The Sikorsky S-36 was an eight-seat amphibian sesquiplane designed and built by the Sikorsky Manufacturing Company in the late 1920s. The aircraft was ordered by Pan American Airways, the start of a long association with Sikorsky flying boats.
The S-36 was a modified and larger version of the earlier S-34 and was designed as a commercial aircraft for six passengers or freight. It was an amphibian sesquiplane with a boat hullfuselage and retractable landing gear. It was powered by two Wright Whirlwind J-5 engines and had a crew of two and room for six passengers on two facing bench seats. Only six aircraft were built.
One aircraft named Dawn was sold to Mrs Frances Grayson for an attempt to be the first woman to fly across the Atlantic. As a passenger in Dawn and after two false starts the aircraft departed for the Atlantic attempt on 23 December 1927 but was not seen again.
The United States Navy bought one aircraft, designated the XPS-1, for evaluation as a patrol aircraft, it was fitted with a gunner's position in the bow although it was used as a transport.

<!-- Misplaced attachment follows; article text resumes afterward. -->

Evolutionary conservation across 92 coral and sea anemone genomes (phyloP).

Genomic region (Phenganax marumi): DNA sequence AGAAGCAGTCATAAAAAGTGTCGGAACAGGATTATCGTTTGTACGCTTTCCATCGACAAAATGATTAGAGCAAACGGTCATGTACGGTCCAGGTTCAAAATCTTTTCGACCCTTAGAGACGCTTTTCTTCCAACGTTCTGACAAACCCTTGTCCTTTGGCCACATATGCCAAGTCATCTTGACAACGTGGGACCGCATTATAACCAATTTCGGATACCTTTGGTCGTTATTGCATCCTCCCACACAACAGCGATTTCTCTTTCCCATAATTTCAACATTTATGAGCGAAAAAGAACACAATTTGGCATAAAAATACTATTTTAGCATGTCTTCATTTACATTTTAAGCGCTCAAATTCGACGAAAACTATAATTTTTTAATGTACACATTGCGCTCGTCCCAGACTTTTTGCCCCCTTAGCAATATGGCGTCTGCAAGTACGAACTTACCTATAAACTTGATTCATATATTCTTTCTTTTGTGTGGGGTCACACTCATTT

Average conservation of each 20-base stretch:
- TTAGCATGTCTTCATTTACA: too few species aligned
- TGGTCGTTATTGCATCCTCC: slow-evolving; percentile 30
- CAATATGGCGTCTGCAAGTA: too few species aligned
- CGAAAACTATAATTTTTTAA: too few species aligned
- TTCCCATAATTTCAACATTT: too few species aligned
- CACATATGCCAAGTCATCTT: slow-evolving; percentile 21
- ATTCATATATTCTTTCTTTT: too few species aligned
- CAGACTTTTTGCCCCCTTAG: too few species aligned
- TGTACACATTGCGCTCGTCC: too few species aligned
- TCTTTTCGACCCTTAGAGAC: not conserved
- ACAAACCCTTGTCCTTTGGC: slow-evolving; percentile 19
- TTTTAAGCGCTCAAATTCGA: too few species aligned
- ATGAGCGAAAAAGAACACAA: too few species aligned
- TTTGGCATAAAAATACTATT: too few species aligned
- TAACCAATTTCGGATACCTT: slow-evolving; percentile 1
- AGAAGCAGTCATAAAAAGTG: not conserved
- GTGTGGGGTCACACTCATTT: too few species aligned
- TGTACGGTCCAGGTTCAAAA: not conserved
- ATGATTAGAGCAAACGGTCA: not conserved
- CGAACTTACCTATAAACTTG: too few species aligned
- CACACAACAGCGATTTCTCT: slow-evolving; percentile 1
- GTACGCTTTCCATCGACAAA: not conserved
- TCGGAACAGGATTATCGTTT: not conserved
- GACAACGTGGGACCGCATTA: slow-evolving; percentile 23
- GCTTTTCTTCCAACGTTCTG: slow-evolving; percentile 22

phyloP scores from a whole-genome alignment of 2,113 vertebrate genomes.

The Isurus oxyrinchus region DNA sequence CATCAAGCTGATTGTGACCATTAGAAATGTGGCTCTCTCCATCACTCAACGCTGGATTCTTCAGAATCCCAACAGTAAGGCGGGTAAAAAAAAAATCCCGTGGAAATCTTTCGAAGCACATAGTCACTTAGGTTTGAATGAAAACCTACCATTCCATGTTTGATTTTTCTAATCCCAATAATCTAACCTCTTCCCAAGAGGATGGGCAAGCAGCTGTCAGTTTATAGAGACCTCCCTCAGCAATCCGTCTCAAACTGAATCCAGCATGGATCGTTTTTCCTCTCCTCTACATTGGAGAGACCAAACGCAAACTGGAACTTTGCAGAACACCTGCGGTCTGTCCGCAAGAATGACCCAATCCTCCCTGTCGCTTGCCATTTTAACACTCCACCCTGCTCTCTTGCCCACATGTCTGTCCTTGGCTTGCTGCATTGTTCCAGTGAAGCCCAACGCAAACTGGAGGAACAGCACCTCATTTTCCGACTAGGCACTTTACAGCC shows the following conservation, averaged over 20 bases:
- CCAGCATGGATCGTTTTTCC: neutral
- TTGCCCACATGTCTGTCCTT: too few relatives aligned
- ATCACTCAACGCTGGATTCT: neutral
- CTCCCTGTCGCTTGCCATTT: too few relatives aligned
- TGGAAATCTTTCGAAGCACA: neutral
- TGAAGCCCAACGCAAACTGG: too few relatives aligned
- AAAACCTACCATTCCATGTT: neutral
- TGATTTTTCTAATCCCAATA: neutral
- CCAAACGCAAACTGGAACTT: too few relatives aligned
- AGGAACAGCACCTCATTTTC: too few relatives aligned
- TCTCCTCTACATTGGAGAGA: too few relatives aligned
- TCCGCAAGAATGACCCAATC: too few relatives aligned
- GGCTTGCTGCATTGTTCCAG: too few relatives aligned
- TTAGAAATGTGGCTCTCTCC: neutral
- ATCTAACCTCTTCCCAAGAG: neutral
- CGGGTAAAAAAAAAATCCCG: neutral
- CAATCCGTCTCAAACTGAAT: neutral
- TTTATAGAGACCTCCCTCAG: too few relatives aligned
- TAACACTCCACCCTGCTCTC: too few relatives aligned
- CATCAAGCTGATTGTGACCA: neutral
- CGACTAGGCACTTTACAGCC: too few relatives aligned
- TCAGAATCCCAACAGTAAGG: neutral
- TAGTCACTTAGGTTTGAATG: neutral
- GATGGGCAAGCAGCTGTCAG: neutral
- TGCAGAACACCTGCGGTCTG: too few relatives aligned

A wealthy divorcee, Mrs. Francis Grayson, Brice Herbert Goldsborough (navigator) and Oskar Omdal, and Fred Koehler (passenger) set off to cross the Atlantic (a 3rd attempt) on Dec 23, 1927 in a Sikorsky S-38 (36?)[clarification needed], named "The Dawn". She was determined to be the first woman to fly the Atlantic. Sea conditions were stormy and rough, but she was determined. They passed Cape Cod, 8 am, due for Harbor Grace, Newfoundland. The Sable Island wireless station picked up "Something's wrong here" with their call letters...30 miles distant. They did not reach a landing port. This began the first ever air relief expedition, including 2 destroyers and the USS Los Angeles dirigible. A message in a bottle was found on Jan 29, 1929, it read "1928, we are freezing. Gas leaked out. We are drifting off Grand Banks. Grayson." Nothing more is known.